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Gen Z isn’t into being tagged and packaged as a group, but there are certain defining traits that this cohort holds in common. Here are four of this generation's biggest commonalities.
It’s seldom been harder to pin down a generation than Generation Z. When the New York Times ran a survey last year asking Gen Zers what they wanted media and marketers to call their generation, here was the first reply they published: “Don’t call us anything. The whole idea of cohesive generations is nonsense.”
There’s truth to this statement. Gen Z isn’t into being #tagged and #packaged as “Gen Z.” That being said, there are certain, defining traits that do emerge. Here’s a sampling of some of the larger trends.
Gen Zers are far more social media literate than you are. In fact, Gen Z is to social media what Shakespeare is to drama, with a vocabulary of emojis, GIFs and memes that feels entirely its own, but that somehow also manages to resonate universally.
For those on the outside, “reading Gen Z” can feel a bit like reading advanced literature. There will likely be some “lost in translation” that comes before understanding. But the reading is well worth it.
Gen Z tends to be risk-averse in its financial decisions; a likely consequence of growing up in the middle of the Great Recession. It’s not like they don’t have the money to spend; they do. It’s just they know better than to waste it.
Studies show Gen Zers save money at an earlier age than you probably did. One recent study shows 83 percent of college-age Gen Zers have plans to buy a home within the next five years, rather than rent an apartment. What’s more, they’re willing to sacrifice creature comforts to reach their main goals. Indeed, a joint survey by Auto Trader and Kelly Blue Book found that fully 72 percent of Gen Zers would give up social media and cell phones if it meant they could own a car.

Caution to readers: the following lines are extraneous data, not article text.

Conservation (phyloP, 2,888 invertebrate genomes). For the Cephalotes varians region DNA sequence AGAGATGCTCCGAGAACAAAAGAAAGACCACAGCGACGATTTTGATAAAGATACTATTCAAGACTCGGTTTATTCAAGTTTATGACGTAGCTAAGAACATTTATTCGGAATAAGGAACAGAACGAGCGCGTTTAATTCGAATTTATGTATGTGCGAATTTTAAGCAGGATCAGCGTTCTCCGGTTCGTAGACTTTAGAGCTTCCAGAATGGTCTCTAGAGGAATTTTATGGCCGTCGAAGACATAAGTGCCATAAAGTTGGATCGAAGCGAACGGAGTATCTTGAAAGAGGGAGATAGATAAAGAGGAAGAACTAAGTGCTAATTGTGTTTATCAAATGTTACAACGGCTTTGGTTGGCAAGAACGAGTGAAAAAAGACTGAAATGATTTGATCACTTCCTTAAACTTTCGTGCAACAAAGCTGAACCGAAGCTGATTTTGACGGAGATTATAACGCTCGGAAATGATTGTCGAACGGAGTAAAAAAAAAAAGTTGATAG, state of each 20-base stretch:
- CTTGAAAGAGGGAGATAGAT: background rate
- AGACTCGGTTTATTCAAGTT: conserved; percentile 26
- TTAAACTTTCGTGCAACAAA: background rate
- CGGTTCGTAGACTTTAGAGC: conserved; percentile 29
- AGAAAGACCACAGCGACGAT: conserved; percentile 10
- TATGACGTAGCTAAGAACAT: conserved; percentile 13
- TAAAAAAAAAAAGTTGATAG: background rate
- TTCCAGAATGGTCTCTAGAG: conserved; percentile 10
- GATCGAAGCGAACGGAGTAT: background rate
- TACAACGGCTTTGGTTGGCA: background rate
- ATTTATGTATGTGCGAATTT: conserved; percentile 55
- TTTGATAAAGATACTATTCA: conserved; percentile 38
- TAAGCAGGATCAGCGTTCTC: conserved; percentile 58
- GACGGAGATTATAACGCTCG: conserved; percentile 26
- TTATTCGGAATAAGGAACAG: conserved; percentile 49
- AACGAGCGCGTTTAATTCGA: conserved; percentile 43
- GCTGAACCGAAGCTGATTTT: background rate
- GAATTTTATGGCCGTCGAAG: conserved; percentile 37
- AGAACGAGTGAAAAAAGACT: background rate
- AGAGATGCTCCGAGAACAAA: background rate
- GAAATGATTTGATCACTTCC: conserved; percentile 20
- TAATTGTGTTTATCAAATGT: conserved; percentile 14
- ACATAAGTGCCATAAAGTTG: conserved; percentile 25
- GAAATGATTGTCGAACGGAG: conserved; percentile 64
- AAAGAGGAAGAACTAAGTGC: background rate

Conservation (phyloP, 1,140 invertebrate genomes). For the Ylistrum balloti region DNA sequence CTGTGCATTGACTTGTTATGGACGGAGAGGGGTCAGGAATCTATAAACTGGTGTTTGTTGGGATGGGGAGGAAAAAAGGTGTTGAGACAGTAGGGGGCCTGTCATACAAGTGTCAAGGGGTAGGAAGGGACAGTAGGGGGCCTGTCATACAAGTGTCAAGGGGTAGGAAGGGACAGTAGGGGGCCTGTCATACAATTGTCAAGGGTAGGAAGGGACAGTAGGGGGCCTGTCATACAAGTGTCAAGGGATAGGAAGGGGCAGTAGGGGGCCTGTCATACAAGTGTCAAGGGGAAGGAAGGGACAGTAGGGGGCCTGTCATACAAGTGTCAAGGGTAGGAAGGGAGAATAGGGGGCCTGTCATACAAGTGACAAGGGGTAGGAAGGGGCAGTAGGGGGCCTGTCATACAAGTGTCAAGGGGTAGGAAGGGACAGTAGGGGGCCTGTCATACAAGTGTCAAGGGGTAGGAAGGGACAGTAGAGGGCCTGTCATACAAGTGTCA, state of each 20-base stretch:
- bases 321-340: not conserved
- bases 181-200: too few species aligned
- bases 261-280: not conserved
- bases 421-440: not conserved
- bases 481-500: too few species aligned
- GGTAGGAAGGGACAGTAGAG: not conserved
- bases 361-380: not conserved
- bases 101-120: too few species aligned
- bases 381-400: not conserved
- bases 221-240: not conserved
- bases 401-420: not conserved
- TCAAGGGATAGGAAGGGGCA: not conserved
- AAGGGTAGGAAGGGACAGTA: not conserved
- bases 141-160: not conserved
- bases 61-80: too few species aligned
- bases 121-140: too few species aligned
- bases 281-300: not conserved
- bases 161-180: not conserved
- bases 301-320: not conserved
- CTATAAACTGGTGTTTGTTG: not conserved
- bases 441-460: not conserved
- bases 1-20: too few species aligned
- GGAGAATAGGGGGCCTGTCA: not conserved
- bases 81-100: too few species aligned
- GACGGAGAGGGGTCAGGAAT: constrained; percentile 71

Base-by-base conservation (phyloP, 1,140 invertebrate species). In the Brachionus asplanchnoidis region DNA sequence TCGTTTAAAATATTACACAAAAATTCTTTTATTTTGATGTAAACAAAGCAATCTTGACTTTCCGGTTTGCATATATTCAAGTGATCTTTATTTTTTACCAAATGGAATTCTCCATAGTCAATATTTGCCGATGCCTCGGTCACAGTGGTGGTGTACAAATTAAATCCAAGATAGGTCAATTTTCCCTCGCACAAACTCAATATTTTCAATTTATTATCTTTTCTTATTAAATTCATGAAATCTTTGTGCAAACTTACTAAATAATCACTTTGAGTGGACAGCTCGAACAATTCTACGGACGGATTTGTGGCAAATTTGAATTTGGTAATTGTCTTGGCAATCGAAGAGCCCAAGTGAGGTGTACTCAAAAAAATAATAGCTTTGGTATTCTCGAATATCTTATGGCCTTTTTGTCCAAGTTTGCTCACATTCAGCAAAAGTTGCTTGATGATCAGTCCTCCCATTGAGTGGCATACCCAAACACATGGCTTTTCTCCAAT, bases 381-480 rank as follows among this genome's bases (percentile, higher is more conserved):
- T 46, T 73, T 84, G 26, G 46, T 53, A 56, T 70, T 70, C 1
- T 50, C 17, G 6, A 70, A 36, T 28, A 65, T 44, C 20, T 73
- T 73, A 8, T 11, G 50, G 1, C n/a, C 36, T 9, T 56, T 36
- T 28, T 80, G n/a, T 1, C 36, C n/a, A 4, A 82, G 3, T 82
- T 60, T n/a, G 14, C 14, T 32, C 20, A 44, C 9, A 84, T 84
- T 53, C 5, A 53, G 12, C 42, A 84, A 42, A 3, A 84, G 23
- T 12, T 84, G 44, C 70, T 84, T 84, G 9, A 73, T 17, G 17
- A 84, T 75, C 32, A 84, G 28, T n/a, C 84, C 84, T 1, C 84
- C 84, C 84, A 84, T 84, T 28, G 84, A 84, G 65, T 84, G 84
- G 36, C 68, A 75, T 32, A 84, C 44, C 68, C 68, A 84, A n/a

But there’s an idealistic streak running through Gen Z as well. Research and reports demonstrate Gen Z’s overwhelming embrace of diversity and social equality, and their support of social movements drawing from these values. Their concern around school safety has led many American Gen Zers to directly confront the gun industry. Finally, Gen Z’s interest in environmentalism contrasts with previous generations who’ve placed more importance on immediate economic impact than sustainability.
Most of all, and more so than any generation in recent memory, Gen Zers see “personal identity” as being more important than any group affiliation or social bond. Generalizing adjectives — and overarching motives — can’t really tell the story of this diverse group of young people. Members of Gen Z aren’t interested in fulfilling the pre-existing goals and dreams of their parents and grandparents.
Nor do they especially enjoy being pigeonholed or categorized unto themselves. Gen Zers are all about striking off on their own, individual paths and succeeding by their own, personal metrics and definitions. They’re entrepreneurial. They’re highly self-reliant.
It may seem slightly paradoxical that a generation places so much emphasis on not having “generational” characteristics — but there you have it; that’s a quintessential Gen Z trait for you.
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